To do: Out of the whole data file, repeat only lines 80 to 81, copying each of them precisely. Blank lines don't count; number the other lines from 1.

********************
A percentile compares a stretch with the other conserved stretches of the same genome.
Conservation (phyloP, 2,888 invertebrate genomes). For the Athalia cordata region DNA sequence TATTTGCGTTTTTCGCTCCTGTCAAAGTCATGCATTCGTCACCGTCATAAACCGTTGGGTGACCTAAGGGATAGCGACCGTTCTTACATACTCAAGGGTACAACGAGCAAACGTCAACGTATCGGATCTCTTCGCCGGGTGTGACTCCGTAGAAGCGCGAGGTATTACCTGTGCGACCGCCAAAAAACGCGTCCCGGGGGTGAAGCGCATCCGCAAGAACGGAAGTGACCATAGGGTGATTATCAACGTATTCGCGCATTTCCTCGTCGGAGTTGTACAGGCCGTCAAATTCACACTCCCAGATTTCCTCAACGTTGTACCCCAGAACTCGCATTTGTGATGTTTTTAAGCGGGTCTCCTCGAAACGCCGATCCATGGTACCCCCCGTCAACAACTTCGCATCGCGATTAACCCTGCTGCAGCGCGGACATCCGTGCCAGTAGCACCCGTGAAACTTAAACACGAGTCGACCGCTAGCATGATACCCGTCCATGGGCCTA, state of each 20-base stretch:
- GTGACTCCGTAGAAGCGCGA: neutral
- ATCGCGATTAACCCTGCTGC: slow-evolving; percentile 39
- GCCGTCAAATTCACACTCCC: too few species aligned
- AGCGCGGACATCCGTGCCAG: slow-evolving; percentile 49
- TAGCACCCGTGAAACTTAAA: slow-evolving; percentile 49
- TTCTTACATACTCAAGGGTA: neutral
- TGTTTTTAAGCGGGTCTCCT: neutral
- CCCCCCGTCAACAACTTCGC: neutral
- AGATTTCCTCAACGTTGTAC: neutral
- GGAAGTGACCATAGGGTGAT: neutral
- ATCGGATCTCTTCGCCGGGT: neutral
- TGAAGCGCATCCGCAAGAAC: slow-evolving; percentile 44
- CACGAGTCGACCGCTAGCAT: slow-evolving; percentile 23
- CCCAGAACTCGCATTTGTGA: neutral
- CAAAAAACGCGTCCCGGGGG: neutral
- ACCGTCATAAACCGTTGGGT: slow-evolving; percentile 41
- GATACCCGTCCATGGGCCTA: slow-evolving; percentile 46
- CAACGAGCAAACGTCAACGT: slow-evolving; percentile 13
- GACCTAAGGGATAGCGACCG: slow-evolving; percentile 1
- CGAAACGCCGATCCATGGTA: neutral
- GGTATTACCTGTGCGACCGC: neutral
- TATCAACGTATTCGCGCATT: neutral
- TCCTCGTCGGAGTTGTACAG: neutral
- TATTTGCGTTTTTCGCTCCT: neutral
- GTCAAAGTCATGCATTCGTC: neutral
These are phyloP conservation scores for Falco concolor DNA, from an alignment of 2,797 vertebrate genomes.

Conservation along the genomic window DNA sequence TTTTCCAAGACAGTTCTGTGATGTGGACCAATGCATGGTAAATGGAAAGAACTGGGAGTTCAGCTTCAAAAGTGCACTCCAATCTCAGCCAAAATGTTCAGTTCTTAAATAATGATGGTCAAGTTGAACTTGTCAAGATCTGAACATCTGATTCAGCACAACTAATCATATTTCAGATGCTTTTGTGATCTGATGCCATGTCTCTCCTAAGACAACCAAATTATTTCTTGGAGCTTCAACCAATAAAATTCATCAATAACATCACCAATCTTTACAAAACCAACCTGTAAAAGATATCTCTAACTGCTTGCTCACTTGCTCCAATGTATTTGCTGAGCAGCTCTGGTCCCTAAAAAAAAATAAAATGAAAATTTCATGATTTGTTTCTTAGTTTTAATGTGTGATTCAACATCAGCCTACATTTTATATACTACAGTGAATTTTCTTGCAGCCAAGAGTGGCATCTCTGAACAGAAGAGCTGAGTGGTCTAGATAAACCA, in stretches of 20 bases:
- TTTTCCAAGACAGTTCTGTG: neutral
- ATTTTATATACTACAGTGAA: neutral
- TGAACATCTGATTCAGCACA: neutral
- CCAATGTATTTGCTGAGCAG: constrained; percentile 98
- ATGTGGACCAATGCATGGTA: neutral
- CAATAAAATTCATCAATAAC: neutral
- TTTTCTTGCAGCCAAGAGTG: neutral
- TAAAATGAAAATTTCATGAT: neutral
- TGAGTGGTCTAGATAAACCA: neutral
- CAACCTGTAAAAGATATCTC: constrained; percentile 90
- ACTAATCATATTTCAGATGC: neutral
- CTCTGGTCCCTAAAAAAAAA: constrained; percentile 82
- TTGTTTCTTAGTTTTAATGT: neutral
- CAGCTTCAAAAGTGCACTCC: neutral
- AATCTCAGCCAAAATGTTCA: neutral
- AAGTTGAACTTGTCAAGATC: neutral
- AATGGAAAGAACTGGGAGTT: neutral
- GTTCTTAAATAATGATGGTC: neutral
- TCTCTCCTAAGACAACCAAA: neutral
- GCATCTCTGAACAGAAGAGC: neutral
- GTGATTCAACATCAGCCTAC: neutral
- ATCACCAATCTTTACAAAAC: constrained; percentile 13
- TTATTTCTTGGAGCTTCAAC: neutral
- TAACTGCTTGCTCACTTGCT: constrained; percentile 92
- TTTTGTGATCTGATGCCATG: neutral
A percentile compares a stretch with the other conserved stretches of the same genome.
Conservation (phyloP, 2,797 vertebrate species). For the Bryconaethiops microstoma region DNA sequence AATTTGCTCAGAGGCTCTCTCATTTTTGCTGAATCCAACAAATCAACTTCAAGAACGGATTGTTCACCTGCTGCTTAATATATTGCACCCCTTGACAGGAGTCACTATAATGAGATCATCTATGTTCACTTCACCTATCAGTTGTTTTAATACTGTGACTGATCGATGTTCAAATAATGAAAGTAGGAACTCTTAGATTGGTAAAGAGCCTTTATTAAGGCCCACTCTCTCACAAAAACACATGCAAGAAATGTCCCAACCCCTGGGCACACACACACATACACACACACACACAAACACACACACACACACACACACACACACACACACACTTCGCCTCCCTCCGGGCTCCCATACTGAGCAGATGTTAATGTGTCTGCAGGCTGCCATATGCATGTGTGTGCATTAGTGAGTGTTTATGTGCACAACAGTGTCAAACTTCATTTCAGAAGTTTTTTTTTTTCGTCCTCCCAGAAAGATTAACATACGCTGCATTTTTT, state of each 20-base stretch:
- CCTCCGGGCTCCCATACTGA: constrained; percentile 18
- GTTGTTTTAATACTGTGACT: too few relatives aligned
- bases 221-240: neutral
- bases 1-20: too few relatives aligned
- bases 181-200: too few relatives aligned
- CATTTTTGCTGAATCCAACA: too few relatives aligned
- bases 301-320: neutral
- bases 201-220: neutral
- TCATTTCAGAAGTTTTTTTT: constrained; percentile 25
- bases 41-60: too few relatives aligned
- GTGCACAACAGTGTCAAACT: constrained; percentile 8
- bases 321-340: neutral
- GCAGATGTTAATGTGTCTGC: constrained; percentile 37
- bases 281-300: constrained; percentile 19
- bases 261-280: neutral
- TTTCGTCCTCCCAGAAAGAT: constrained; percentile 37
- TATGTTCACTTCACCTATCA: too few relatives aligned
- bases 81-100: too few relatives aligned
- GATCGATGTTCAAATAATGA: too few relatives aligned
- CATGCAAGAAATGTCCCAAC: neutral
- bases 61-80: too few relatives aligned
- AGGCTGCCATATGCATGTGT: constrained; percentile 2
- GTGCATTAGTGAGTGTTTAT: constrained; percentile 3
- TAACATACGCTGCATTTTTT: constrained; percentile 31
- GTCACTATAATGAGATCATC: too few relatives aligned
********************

- TAACATACGCTGCATTTTTT: constrained; percentile 31
- GTCACTATAATGAGATCATC: too few relatives aligned